Roller-coaster Ride With Ganguly | india | Hindustan Times
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Roller-coaster Ride With Ganguly

Love him or hate him. No present Indian cricketer evokes such extreme reactions as does the present captain, Sourav Ganguly.

india Updated: Feb 17, 2003 14:32 IST

No present Indian cricketer evokes such extreme reactions as does Sourav Ganguly.

There are fanatical fans who believe he can do nothing wrong and an equal number of detractors for whom he is just an arrogant, egoistic and spoiled cricketer.

Not without reasons though as the man is full of contrasts.

"In a single day he can provoke exasperation, infuriation and congratulations... (Sourav) is a mixture of dashing cricketer, disdainful aristocrat, protesting youth, charming socialiser, glorious leader and fierce competitor," wrote Peter Roebuck, one of the most respected modern-day cricket writers.

Very much like his personality, his cricketing career also has a number of contrasting shades -- all of which are sought to be captured in a new book 'Sourav - A Biography' by Gulu Ezekiel, the first of its kind in English.

"The last ten years have certainly been a roller-coaster ride for Ganguly, from teenage prodigy to pariah to captain of the Indian cricket team. Along the way, there have been hurdles, struggles, blunders, triumphs, pitfalls and heartbreak -- all the ingredients of a classic soap opera," the author writes.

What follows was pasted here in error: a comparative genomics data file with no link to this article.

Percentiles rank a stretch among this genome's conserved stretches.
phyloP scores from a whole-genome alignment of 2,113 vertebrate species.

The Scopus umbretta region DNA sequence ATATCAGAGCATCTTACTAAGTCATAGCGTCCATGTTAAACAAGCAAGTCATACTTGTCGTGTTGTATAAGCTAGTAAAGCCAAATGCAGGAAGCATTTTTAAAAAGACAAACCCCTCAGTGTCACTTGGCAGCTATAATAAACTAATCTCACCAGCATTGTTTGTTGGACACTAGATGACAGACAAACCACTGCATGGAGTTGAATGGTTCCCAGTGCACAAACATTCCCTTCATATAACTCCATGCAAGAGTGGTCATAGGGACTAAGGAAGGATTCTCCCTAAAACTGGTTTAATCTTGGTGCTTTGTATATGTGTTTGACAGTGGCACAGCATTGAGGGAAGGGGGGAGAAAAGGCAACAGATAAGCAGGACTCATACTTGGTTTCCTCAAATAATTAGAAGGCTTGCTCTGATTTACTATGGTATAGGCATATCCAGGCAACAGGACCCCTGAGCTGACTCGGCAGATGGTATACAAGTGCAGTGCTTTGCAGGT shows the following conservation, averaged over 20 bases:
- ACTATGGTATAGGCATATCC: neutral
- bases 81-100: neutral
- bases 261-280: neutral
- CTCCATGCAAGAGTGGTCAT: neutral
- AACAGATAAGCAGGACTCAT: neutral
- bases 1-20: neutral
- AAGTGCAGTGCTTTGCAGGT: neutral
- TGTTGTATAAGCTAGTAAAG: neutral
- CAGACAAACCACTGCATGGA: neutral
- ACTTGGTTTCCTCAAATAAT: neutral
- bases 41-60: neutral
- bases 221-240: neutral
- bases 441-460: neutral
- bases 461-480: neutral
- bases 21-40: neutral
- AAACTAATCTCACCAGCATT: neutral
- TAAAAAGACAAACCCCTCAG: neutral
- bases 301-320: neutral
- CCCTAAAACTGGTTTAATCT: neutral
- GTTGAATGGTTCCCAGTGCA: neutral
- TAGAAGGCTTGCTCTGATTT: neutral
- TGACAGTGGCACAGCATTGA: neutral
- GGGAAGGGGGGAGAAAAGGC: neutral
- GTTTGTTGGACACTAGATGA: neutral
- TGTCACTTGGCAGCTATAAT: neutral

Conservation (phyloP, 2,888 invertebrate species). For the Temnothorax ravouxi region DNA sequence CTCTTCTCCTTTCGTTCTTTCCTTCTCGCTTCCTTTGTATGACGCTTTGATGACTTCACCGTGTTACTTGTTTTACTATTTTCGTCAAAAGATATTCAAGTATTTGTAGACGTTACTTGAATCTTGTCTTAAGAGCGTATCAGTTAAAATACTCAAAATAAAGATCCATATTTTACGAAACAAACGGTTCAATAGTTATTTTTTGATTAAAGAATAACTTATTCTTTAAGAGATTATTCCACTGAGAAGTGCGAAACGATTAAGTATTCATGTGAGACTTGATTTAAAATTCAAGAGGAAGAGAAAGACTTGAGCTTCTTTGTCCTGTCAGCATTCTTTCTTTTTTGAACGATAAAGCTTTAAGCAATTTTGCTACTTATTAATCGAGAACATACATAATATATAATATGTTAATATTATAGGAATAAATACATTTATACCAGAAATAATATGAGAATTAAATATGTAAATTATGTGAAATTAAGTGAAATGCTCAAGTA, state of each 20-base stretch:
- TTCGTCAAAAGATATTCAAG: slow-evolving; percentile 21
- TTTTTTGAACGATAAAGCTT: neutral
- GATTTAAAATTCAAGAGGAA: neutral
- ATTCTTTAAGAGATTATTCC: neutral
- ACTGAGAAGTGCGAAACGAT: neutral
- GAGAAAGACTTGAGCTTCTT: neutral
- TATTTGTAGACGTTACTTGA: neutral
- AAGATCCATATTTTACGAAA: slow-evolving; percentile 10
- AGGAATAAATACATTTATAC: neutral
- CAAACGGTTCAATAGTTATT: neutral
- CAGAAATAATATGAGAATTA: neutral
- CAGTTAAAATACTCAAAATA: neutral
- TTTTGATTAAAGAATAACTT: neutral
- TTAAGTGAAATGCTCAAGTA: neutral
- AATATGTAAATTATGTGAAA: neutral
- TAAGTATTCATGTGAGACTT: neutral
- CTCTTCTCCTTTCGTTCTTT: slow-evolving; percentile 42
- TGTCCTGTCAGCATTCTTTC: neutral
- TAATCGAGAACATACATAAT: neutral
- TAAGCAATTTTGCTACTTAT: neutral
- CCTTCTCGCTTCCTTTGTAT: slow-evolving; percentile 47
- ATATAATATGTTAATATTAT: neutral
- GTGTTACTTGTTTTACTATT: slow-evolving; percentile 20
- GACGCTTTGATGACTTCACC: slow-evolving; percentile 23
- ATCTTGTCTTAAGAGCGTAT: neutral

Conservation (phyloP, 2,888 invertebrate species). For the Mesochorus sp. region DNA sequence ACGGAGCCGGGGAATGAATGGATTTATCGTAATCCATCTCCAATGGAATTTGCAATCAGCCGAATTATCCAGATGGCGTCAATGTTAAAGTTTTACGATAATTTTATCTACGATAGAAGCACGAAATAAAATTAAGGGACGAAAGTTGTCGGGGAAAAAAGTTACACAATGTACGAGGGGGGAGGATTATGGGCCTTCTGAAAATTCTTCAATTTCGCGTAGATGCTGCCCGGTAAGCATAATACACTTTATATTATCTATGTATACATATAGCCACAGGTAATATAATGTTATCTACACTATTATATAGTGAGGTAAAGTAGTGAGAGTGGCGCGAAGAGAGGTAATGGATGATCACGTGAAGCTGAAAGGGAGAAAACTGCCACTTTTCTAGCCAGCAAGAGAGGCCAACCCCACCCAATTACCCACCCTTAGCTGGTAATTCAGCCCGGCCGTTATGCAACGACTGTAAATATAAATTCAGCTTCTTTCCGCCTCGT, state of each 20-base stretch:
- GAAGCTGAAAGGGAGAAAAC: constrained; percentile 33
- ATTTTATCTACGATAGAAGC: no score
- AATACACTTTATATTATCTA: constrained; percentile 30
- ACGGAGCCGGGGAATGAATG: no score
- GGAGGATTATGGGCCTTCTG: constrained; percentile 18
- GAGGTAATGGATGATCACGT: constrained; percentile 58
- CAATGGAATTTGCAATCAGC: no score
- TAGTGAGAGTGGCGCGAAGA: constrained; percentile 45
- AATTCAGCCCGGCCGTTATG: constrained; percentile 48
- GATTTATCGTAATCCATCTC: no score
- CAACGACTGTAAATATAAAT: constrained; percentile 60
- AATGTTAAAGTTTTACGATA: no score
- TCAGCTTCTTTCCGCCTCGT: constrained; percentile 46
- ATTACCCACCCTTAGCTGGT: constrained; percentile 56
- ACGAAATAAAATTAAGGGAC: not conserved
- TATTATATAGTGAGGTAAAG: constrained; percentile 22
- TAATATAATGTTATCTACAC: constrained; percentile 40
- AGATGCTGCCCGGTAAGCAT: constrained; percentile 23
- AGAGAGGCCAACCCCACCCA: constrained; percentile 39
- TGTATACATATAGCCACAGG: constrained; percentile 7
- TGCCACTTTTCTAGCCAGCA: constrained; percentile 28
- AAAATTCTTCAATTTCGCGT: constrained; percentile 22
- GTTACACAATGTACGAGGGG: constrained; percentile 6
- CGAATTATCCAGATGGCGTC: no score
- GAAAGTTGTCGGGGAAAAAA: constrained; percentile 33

Considering what he has achieved in international cricket -- both as a player and as captain -- there is very little literature available on Ganguly, though there has never been a dearth of newsprint devoted to him.

Like in his previous book, the author has once again avoided personal interactions with his subject, apparently to provide an unbiased and balanced story.

There are a few quotes from Ganguly's early coaches, state teammates and former Bengal players as also the cricketer's own sound-bites from media interviews from time to time.

Ezekiel's treatment of the present subject is fundamentally different from his work on Sachin. The present book copiously incorporates match reports and tour analysis; and as such, if it falls short of a biography it certainly offers readers facts and views that can prove useful for a failure writer.

The author gives Ganguly a tremendous vote of confidence, especially in his role as skipper of the Indian team, "the second most difficult job in the country, after that of the Prime Minister", as he puts it.

Calling him the 'players' captain', the author credits Ganguly with backing his teammates and extracting the best out of them.

"While youngsters like Harbhajan Singh, Zaheer Khan, Yuvraj Singh, Mohammad Kaif and Virender Sehwag have been backed and encouraged by their leader, Ganguly has also shown the courage to put some of the established stars in their place.

"And he has been largely vindicated by the fact that most of his moves have paid off."

The book also acknowledges Ganguly's role in instilling the "killer instinct" in the team which it so far lacked. "The steel forged in the cauldron of the 2001 Kolkata Test (against Australia) has stood the team in good stead. The captain's elusive eyeball-to-eyeball confrontation with the toughest in the business has transformed the face of Indian cricket.

"That elusive 'killer instinct' which we always bemoaned was lacking in our sportspersons is now an integral part of the Indian cricket team. It has been passed down from the captain to his teammates. Along the way, there have been many who have been alienated by Ganguly's uncompromising style, particularly match-referees, umpires, rival captains and the foreign media."

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